According to Hadleigh Thompson (aged 16) from KIDS Connecticut, “The KIDS program gives children and families an opportunity to expand their knowledge about research and innovation and to become active participants in their own health. Ultimately, we hope the program will provide them with a vital outlet to share their unique perspectives that will make an impact on the lives of children around the world.”
KIDS Research Summit
In late 2013, a KIDS Research Summit was held at Pfizer’s Laboratories in Groton, Connecticut. The summit which included children between 7 to 17 years had an educational and advisory component. During the educational session, children were taught the difference between 'consent' (forms that are filled out by parents) and 'assent' (forms filled out by kids). They were also educated about the stages of drug development.
In the advisory sessions, the Pfizer clinical development team asked the kids general questions about clinical trials and elicited their feedback on ways to make their research more child-friendly. Researchers came away with a clearer idea of what future children participating in clinical trials may need.
Some key learning points included:
Understanding how important it is that the information given to children in a form ('assent') be easy to read and understand
Finding out how many times blood sample collection were too many for them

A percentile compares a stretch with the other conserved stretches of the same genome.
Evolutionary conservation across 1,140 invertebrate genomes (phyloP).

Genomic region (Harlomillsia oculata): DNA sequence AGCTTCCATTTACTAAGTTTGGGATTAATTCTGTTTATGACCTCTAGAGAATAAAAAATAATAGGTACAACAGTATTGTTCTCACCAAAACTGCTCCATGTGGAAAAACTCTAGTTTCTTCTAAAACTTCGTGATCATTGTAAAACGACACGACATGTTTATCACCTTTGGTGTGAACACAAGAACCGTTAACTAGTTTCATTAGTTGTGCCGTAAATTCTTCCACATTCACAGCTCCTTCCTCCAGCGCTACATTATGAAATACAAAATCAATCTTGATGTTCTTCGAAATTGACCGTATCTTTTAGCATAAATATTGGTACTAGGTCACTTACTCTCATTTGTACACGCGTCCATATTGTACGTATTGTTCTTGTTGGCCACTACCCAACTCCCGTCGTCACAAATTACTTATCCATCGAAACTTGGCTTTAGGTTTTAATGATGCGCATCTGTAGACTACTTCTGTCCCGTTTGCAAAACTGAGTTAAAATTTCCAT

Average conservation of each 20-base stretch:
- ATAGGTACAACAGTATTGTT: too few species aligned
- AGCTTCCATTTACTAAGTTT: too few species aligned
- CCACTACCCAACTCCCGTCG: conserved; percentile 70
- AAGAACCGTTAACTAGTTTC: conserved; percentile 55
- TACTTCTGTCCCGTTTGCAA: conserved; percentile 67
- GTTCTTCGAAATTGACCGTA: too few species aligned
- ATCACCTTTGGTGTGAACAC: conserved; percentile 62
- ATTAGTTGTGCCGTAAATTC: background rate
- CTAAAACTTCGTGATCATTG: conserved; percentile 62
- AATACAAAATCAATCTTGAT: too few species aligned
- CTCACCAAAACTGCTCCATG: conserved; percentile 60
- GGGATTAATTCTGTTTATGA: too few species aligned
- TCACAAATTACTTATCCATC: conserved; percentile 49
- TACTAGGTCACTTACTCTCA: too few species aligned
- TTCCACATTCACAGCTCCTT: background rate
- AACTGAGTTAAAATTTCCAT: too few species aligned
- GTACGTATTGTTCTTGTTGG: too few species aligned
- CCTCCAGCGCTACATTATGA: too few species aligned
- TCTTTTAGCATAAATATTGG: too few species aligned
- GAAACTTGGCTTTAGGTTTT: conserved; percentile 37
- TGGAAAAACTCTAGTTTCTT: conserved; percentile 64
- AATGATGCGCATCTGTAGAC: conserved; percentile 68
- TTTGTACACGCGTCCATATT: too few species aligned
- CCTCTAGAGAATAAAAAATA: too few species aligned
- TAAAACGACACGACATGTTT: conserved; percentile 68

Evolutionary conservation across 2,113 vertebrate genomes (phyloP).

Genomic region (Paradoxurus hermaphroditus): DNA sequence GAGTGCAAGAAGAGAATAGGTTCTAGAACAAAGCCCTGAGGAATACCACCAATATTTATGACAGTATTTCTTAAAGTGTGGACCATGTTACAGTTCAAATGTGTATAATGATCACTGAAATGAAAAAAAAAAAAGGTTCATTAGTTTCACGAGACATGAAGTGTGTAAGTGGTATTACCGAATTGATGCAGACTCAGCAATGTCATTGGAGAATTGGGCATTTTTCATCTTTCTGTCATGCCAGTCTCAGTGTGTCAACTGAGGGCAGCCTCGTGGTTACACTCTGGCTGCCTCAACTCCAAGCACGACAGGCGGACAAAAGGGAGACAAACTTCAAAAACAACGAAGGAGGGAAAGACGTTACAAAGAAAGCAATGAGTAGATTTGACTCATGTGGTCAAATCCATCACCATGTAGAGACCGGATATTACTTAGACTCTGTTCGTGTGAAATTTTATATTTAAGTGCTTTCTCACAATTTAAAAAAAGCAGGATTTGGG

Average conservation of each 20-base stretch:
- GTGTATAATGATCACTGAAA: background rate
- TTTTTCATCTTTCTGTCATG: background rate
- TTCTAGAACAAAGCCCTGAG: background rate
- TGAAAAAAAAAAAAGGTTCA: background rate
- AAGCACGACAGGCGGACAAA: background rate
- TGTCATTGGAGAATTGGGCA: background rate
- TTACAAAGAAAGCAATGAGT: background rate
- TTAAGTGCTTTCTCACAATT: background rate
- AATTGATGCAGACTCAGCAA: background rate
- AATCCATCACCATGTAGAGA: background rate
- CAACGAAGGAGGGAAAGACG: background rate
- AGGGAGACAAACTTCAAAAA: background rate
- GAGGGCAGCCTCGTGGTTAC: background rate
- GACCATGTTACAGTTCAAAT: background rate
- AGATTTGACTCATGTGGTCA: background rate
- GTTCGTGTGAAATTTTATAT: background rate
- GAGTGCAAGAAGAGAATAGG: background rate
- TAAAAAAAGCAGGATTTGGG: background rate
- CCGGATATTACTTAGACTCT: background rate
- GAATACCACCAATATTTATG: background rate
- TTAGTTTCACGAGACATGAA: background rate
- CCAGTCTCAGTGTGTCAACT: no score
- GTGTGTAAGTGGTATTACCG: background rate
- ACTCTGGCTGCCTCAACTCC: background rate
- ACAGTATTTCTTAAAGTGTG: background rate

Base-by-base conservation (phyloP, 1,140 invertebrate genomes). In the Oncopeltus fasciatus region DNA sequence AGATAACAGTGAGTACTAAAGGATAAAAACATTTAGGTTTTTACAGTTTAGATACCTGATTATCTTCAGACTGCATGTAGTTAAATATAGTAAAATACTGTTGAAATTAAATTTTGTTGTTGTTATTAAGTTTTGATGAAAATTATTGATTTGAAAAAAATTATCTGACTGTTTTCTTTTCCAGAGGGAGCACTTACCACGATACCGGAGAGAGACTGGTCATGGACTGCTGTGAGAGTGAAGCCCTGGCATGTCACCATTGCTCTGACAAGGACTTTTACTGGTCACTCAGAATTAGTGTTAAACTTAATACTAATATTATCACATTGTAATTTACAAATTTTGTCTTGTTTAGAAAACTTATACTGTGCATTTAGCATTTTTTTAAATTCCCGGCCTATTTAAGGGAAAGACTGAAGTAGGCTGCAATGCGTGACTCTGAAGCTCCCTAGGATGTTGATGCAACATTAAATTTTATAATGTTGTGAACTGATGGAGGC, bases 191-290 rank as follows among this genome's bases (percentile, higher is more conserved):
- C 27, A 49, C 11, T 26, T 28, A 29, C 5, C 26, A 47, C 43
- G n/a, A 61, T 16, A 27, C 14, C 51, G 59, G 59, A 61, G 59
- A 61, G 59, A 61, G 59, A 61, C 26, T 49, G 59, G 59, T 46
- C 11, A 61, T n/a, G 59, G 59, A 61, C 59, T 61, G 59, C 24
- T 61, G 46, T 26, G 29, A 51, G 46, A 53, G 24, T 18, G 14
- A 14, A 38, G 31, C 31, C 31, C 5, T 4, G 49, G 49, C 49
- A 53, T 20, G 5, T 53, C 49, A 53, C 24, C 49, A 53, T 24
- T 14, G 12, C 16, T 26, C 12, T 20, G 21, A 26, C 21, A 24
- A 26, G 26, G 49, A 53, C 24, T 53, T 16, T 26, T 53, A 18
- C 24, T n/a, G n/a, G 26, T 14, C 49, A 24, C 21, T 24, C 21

Listening to kids share what they felt about staying overnight at a clinical research center for monitoring
Learning how kids felt about getting an MRI (magnetic resonance imaging - a type of imaging test) and their difficulty with staying still for a long period of time during the test
Gaining insights on how to best monitor children for specific adverse events
Hearing about their wish to learn more about research in children, and how older kids were interested in mentoring younger kids involved in a clinical trial
The KIDS program has begun expanding across the US and abroad with partners such as local AAP chapters, pediatric societies, children’s hospitals, public and private research entities, and schools. In addition, the growing number of global advisory teams are being organized into a consortium known as iCAN (International Children’s Advisory Network) as a means for the youth advisors to connect, share, and collaborate internationally in medicine, research and innovation.
Recently, iCAN representatives from the KIDS Connecticut team were invited to participate in an NCD Child event and to deliver a UNICEF ACTIVATE talk on children rights. By focusing on pediatric patient engagement and feedback, the goal is to improve clinical trials to best fit the needs of kids. Not only do researchers want to help children, but also kids want to help kids. It certainly makes sense – they have the best perspective.
Some members of the KIDS Connecticut Team at the Pediatric Academic Societies Meeting in Vancouver in May 2014
Charles A. Thompson, MD FAAP, is the Global Lead for the Pfizer Pediatric Center of Excellence and the Chair of the American Academy of Pediatrics Section on Advances in Therapeutics and Technology. Dr. Thompson is a Clinical Instructor of Pediatrics at the University of Connecticut School of Medicine, a member of the medical staff at Connecticut Children’s Medical Center, and a Board Member for the Hezekiah Beardsley Connecticut Chapter of the American Academy of Pediatrics.
After reading this post, how likely are you to speak with your healthcare provider or someone you know about children in clinical trials?